The Womb Chair and Otto Red Cashmere: The Incredible Alternative You May Not Have Considered

Some iconic designs within Mid-Century Modern always had it all to succeed: from their name to the materials, shape, and innovative attributes that managed to catch the eye of both the average public and furniture design enthusiasts and even professionals and specialists. The case of the Womb Chair is particularly outstanding in that regard since it’s a model that presented a new proposal in terms of aesthetics, structure, technique, and versatility. It’s the kind of piece that any Mid-Century Modern admirer can easily fall in love with. In addition, it’s a product that has been tirelessly replicated since the time it appeared on the market.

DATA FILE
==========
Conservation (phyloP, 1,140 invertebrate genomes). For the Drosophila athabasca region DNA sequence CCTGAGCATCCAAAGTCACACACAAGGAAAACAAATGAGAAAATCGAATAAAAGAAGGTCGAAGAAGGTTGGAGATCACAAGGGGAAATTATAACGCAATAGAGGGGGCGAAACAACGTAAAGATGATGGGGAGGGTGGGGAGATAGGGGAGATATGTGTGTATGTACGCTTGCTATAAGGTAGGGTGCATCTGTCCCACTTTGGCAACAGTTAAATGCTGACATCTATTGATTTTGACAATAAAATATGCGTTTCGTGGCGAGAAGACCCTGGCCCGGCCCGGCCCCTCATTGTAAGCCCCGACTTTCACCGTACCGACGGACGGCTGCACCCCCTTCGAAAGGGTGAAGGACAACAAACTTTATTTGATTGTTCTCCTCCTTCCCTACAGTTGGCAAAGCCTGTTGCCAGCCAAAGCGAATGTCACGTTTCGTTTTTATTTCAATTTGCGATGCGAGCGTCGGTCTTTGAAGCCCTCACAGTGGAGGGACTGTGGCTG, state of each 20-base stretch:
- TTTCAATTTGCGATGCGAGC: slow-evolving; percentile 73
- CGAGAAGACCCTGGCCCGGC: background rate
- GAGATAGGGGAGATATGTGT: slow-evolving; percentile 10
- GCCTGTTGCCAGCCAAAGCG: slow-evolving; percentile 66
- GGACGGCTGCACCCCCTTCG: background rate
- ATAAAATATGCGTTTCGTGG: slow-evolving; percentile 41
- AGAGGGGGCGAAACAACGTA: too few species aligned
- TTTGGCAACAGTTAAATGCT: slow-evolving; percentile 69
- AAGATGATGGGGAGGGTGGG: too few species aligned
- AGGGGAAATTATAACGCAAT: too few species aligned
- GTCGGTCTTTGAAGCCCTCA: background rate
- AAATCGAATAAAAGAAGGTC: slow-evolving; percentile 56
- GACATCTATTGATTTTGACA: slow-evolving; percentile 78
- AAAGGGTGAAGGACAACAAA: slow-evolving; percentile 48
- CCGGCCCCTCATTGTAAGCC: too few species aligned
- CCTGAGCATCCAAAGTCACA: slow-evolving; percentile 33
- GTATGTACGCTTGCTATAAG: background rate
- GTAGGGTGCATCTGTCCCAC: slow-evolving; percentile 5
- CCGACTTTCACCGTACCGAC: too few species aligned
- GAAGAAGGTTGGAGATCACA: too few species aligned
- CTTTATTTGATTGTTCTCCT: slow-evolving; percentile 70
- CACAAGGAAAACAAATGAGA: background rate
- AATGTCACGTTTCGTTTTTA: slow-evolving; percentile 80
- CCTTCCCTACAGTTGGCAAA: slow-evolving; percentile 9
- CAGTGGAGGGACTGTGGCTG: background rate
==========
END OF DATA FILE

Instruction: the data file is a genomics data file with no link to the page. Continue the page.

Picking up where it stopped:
Born from the imagination of the world-renowned Eero Saarinen, the Womb Chair is here to stay. When she broke the mold in 1946, it was clear that she would neither be easily forgotten nor go unnoticed. In fact, it has remained on the best-seller, most-wanted lists ever since, and earned its unshakable “iconic” status. It’s believed that its name is due to the feeling that Saarinen sought to convey to the user through his design: to make them feel like they were in a cozy “womb”, where they would feel protected and warm, unlike the traditional designs of modern chairs, in which the seat and backrest don’t usually give space for additional elements. In the case of the Saarinen Womb chair, the seat, armrests, and back are made to conform to the person’s anatomy for more complete support.

Beautiful, authentic, and original, without a doubt the Womb chair is one of the most beloved pieces of mid-century modernism and the history of furniture design in general.